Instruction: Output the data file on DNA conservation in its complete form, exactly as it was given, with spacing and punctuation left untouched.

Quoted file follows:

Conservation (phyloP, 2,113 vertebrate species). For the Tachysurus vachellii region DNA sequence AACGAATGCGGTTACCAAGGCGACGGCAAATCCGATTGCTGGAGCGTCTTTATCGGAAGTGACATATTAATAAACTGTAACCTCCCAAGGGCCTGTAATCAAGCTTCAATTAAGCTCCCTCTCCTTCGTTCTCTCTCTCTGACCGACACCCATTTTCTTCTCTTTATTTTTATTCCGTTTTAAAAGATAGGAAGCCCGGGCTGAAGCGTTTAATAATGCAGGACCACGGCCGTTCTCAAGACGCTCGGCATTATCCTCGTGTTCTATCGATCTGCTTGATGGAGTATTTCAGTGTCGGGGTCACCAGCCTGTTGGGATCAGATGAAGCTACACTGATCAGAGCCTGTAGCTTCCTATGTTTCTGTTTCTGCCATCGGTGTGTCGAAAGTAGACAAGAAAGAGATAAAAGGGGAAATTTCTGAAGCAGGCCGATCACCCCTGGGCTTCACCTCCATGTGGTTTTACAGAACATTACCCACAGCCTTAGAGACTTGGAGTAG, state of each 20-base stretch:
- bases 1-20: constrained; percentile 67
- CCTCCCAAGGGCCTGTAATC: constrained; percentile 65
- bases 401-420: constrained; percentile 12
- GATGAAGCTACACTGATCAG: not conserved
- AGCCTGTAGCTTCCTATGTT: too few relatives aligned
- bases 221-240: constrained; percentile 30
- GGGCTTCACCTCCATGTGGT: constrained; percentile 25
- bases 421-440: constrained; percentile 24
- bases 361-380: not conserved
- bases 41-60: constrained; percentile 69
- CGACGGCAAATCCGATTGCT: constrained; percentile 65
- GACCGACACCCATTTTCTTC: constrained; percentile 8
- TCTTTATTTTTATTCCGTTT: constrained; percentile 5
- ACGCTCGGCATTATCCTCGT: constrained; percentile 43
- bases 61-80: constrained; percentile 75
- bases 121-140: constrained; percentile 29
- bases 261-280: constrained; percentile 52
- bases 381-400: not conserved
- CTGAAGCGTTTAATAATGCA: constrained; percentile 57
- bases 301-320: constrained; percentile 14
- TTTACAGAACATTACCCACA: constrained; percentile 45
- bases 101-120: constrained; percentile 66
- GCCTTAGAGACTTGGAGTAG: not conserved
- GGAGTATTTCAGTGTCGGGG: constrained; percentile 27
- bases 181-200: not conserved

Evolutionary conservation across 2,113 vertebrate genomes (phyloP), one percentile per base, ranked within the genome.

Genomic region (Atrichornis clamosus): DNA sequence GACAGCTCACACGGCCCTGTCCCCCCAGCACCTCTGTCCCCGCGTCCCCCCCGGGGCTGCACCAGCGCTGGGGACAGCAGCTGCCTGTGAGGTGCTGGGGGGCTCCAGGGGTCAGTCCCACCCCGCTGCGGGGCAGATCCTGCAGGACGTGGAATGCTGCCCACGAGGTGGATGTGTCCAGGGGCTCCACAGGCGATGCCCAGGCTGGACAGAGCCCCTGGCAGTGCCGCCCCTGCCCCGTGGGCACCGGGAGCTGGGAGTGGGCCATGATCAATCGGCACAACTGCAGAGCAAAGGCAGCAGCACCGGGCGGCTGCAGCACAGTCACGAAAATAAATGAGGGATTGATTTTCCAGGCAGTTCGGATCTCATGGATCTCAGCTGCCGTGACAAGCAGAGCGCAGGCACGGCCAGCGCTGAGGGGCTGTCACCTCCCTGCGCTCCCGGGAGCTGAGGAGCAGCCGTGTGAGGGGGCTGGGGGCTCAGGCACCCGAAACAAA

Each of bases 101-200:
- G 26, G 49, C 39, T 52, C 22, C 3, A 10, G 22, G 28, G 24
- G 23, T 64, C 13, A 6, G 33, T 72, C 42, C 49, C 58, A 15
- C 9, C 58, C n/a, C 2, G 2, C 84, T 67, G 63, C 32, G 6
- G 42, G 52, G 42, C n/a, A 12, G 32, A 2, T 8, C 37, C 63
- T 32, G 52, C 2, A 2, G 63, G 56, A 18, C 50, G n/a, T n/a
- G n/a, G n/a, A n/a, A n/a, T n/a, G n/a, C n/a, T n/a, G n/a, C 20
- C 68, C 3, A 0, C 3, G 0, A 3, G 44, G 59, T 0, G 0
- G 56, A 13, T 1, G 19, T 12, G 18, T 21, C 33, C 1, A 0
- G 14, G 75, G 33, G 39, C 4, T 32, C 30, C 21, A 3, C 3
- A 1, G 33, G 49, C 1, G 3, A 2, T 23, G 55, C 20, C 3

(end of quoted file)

Conservation (phyloP, 2,113 vertebrate species). For the Tachysurus vachellii region DNA sequence AACGAATGCGGTTACCAAGGCGACGGCAAATCCGATTGCTGGAGCGTCTTTATCGGAAGTGACATATTAATAAACTGTAACCTCCCAAGGGCCTGTAATCAAGCTTCAATTAAGCTCCCTCTCCTTCGTTCTCTCTCTCTGACCGACACCCATTTTCTTCTCTTTATTTTTATTCCGTTTTAAAAGATAGGAAGCCCGGGCTGAAGCGTTTAATAATGCAGGACCACGGCCGTTCTCAAGACGCTCGGCATTATCCTCGTGTTCTATCGATCTGCTTGATGGAGTATTTCAGTGTCGGGGTCACCAGCCTGTTGGGATCAGATGAAGCTACACTGATCAGAGCCTGTAGCTTCCTATGTTTCTGTTTCTGCCATCGGTGTGTCGAAAGTAGACAAGAAAGAGATAAAAGGGGAAATTTCTGAAGCAGGCCGATCACCCCTGGGCTTCACCTCCATGTGGTTTTACAGAACATTACCCACAGCCTTAGAGACTTGGAGTAG, state of each 20-base stretch:
- bases 1-20: constrained; percentile 67
- CCTCCCAAGGGCCTGTAATC: constrained; percentile 65
- bases 401-420: constrained; percentile 12
- GATGAAGCTACACTGATCAG: not conserved
- AGCCTGTAGCTTCCTATGTT: too few relatives aligned
- bases 221-240: constrained; percentile 30
- GGGCTTCACCTCCATGTGGT: constrained; percentile 25
- bases 421-440: constrained; percentile 24
- bases 361-380: not conserved
- bases 41-60: constrained; percentile 69
- CGACGGCAAATCCGATTGCT: constrained; percentile 65
- GACCGACACCCATTTTCTTC: constrained; percentile 8
- TCTTTATTTTTATTCCGTTT: constrained; percentile 5
- ACGCTCGGCATTATCCTCGT: constrained; percentile 43
- bases 61-80: constrained; percentile 75
- bases 121-140: constrained; percentile 29
- bases 261-280: constrained; percentile 52
- bases 381-400: not conserved
- CTGAAGCGTTTAATAATGCA: constrained; percentile 57
- bases 301-320: constrained; percentile 14
- TTTACAGAACATTACCCACA: constrained; percentile 45
- bases 101-120: constrained; percentile 66
- GCCTTAGAGACTTGGAGTAG: not conserved
- GGAGTATTTCAGTGTCGGGG: constrained; percentile 27
- bases 181-200: not conserved

Evolutionary conservation across 2,113 vertebrate genomes (phyloP), one percentile per base, ranked within the genome.

Genomic region (Atrichornis clamosus): DNA sequence GACAGCTCACACGGCCCTGTCCCCCCAGCACCTCTGTCCCCGCGTCCCCCCCGGGGCTGCACCAGCGCTGGGGACAGCAGCTGCCTGTGAGGTGCTGGGGGGCTCCAGGGGTCAGTCCCACCCCGCTGCGGGGCAGATCCTGCAGGACGTGGAATGCTGCCCACGAGGTGGATGTGTCCAGGGGCTCCACAGGCGATGCCCAGGCTGGACAGAGCCCCTGGCAGTGCCGCCCCTGCCCCGTGGGCACCGGGAGCTGGGAGTGGGCCATGATCAATCGGCACAACTGCAGAGCAAAGGCAGCAGCACCGGGCGGCTGCAGCACAGTCACGAAAATAAATGAGGGATTGATTTTCCAGGCAGTTCGGATCTCATGGATCTCAGCTGCCGTGACAAGCAGAGCGCAGGCACGGCCAGCGCTGAGGGGCTGTCACCTCCCTGCGCTCCCGGGAGCTGAGGAGCAGCCGTGTGAGGGGGCTGGGGGCTCAGGCACCCGAAACAAA

Each of bases 101-200:
- G 26, G 49, C 39, T 52, C 22, C 3, A 10, G 22, G 28, G 24
- G 23, T 64, C 13, A 6, G 33, T 72, C 42, C 49, C 58, A 15
- C 9, C 58, C n/a, C 2, G 2, C 84, T 67, G 63, C 32, G 6
- G 42, G 52, G 42, C n/a, A 12, G 32, A 2, T 8, C 37, C 63
- T 32, G 52, C 2, A 2, G 63, G 56, A 18, C 50, G n/a, T n/a
- G n/a, G n/a, A n/a, A n/a, T n/a, G n/a, C n/a, T n/a, G n/a, C 20
- C 68, C 3, A 0, C 3, G 0, A 3, G 44, G 59, T 0, G 0
- G 56, A 13, T 1, G 19, T 12, G 18, T 21, C 33, C 1, A 0
- G 14, G 75, G 33, G 39, C 4, T 32, C 30, C 21, A 3, C 3
- A 1, G 33, G 49, C 1, G 3, A 2, T 23, G 55, C 20, C 3